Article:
|South Park episode|
|Episode no.||Season 18|
|Directed by||Trey Parker|
|Written by||Trey Parker|
|Original air date||October 8, 2014|
"The Cissy" is the third episode in the eighteenth season of the American animated television series South Park. The 250th overall episode, it was written and directed by series co-creator Trey Parker. The episode premiered on Comedy Central in the United States on October 8, 2014. The episode explores the culture of transgender individuals and gender identity. Musician Sia is featured as the AutoTuned voice of Randy Marsh, who is revealed to be the musician Lorde.
Getting tired of the stalls in the boys' room being occupied, Eric Cartman puts a bow on his hat and claims to be "transginger" (a malapropism of transgender) in order to use the girls' toilets at school. Principal Victoria is unimpressed, but Mr. Garrison advises her to give in to avoid the scandal Cartman is almost certain to cause. The girls however are disgusted at Cartman's presence in their toilets, so the school compromises by installing a very fancy transgender toilet in the janitor's room.
Meanwhile, following the previous episode "Gluten Free Ebola" in which Randy Marsh appeared to impersonate Lorde for the children's party, it is now revealed that Randy actually is Lorde, who does not otherwise exist. Randy is struggling to keep this secret from both his wife Sharon, and from a suspicious Spin magazine reporter named Brandon Carlile.
To get back at Cartman for his actions, Wendy uses Cartman's private bathroom by claiming to be transgender herself, using the name "Wendyl". Cartman is furious at losing his private room. After angrily confronting Principal Victoria, Cartman takes his anger out on Wendy's boyfriend Stan by saying dating her makes him gay. Stan, now confused, attempts to discuss gender identity with his father, but Randy misunderstands and instead reveals to Stan that he actually is Lorde. He explains that he started using the women's bathroom at work out of convenience, pretending to be a woman, but eventually found the bathroom to be conducive to creating music. He even shows Stan how he uses home studio software to make himself sound like a girl on a song. This leaves Stan even more confused. At the Geological Survey, Randy/Lorde's boss proposes a separate bathroom to appease the other women at the office; however, Randy/Lorde says the bathroom is critical for his/her musical creations.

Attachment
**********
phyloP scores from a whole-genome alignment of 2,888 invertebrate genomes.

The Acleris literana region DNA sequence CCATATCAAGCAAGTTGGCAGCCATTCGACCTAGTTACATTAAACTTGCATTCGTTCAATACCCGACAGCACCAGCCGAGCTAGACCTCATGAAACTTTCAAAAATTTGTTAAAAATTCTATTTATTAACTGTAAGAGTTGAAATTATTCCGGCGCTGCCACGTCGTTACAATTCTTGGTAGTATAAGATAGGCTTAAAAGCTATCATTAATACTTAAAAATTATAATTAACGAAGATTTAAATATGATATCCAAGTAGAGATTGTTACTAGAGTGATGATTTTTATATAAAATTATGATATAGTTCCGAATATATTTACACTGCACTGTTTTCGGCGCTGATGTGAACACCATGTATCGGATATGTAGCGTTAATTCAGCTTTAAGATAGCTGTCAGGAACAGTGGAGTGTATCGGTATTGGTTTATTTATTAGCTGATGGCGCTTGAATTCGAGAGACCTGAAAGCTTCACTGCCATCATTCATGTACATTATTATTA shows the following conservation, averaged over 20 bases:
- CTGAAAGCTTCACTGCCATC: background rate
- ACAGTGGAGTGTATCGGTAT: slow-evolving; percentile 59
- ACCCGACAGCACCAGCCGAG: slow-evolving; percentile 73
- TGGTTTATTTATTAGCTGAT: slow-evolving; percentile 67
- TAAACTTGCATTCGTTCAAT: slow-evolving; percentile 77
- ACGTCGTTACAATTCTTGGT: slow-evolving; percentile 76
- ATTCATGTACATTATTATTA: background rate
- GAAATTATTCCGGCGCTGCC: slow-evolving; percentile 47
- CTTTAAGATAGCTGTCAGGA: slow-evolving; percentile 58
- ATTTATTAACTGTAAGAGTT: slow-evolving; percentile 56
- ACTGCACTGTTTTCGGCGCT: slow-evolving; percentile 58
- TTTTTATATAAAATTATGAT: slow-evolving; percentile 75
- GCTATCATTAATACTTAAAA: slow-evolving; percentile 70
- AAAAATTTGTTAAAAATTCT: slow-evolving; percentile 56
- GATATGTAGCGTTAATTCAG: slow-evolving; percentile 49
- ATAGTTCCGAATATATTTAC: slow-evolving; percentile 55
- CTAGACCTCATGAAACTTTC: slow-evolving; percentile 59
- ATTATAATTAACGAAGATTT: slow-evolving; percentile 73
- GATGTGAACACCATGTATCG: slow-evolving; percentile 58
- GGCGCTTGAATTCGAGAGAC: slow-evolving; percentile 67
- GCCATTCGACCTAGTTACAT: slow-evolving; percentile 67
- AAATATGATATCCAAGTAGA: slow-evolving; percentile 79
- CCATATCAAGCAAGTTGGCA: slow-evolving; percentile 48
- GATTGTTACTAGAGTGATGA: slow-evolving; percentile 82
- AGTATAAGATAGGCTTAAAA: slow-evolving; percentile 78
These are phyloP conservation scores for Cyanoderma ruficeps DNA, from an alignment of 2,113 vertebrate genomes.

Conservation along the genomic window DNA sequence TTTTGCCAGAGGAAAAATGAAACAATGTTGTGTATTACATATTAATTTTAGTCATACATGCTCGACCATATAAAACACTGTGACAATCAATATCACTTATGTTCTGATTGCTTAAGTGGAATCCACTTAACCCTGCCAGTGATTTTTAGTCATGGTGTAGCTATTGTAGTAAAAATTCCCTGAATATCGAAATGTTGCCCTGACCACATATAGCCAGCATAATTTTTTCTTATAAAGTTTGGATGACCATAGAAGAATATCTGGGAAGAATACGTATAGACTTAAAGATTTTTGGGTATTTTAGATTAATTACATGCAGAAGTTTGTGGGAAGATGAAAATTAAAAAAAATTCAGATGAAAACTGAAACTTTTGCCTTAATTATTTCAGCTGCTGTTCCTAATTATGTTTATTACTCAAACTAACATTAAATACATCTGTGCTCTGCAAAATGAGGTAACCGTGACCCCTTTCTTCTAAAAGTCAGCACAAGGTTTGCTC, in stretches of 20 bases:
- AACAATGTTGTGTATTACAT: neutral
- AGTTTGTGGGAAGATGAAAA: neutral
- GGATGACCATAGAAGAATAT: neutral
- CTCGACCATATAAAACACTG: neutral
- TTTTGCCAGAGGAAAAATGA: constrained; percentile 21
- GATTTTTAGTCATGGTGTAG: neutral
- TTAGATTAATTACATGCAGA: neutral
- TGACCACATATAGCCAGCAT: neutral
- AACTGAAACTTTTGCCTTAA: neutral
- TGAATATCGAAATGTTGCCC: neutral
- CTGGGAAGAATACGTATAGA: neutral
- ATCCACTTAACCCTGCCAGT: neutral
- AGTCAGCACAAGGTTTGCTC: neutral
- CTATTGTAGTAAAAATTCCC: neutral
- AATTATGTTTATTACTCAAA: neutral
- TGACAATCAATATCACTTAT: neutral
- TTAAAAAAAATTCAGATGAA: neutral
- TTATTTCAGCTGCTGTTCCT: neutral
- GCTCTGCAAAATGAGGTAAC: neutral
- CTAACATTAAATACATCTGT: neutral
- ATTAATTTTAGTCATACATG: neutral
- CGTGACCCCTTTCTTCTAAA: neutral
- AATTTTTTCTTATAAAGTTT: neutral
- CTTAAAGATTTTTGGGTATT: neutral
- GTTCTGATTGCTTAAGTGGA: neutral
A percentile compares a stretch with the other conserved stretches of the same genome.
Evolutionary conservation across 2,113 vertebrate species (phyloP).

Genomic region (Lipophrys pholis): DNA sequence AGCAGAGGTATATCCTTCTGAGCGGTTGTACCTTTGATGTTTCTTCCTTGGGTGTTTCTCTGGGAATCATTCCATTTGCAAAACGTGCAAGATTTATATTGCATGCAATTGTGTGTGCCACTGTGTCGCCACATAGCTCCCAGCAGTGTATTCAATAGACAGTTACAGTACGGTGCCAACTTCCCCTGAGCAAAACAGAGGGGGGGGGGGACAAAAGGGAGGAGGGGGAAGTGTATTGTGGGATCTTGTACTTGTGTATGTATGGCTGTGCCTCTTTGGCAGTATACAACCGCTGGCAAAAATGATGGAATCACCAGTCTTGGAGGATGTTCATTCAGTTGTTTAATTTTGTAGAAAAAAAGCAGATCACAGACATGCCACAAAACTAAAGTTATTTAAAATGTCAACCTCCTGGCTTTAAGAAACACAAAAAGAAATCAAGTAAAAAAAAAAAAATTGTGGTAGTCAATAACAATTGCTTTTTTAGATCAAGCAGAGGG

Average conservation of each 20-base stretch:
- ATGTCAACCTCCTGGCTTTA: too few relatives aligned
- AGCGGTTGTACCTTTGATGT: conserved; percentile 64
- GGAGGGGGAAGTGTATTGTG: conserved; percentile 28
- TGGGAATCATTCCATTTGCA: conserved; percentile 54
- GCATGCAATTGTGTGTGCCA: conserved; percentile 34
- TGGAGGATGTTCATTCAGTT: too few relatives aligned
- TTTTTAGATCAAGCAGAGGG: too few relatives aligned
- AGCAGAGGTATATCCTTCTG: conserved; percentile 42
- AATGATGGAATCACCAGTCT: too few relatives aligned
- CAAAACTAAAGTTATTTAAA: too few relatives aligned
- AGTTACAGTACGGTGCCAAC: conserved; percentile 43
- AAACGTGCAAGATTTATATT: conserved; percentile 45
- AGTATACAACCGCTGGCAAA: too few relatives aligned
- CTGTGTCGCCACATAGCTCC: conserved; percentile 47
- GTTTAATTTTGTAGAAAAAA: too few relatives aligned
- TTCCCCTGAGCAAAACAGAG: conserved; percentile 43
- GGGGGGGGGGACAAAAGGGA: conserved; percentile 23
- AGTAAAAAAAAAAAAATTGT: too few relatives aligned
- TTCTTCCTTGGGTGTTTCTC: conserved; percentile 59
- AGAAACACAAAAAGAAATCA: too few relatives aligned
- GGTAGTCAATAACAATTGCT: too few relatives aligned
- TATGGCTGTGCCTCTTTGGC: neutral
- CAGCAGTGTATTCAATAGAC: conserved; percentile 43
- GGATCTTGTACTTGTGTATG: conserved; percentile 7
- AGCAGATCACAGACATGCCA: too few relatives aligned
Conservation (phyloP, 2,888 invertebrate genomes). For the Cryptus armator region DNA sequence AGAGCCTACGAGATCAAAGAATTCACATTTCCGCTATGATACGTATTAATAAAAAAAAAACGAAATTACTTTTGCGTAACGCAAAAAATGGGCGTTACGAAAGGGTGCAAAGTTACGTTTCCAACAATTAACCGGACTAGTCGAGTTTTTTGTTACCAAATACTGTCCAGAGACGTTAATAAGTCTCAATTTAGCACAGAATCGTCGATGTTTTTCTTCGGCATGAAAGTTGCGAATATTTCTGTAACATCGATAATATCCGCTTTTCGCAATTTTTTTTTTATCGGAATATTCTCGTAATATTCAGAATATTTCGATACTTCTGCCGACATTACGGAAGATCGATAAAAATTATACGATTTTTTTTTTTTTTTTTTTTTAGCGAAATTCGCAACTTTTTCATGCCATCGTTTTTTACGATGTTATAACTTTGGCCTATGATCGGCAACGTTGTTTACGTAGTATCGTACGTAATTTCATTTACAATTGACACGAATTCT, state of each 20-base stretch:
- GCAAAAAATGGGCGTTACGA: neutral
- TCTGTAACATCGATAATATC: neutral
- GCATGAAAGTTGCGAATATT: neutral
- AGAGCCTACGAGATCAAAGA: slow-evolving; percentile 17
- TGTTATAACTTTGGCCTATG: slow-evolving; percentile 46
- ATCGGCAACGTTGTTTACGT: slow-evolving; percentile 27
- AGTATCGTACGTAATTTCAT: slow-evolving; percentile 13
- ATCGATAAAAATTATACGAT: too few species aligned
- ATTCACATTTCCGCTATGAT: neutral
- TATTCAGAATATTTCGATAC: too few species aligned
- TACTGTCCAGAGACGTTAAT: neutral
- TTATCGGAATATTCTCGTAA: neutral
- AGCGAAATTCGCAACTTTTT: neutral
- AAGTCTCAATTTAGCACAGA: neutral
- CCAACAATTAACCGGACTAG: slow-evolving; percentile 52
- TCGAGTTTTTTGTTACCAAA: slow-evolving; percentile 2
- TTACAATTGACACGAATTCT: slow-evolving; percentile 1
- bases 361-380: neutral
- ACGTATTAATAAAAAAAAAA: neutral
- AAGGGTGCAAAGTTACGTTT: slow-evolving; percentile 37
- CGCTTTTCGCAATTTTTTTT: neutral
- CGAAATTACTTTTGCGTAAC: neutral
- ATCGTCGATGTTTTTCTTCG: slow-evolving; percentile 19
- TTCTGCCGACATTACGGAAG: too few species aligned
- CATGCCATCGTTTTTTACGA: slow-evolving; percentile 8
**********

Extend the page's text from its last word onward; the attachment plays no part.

E! News reports that Lorde is abandoning music and Spin will reveal the singer's secret. Cartman teases Stan about his gender confusion issues, coining the insult "cissy", based on the term "cisgender". Sharon comforts Randy and indirectly encourages him to continue to express himself as Lorde. Randy completes another, more personal song called "Push (Feel Good on a Wednesday)". Enjoying the music, and realizing the deep personal meaning behind it, the female geologists decide to accept Randy's alias, and Brandon Carlile (the Spin magazine reporter) deletes his exposé on Lorde. The school decides to get rid of the transgender bathroom and allow anyone to use the bathroom with which they are most comfortable, thus foiling Cartman's plans. For those who are bothered by transgender people, a new designation is made to keep them away from the normal people who do not care: cissy bathrooms. Forced by Butters to use that bathroom, Stan begins to appreciate it and sings a song similar to Lorde's.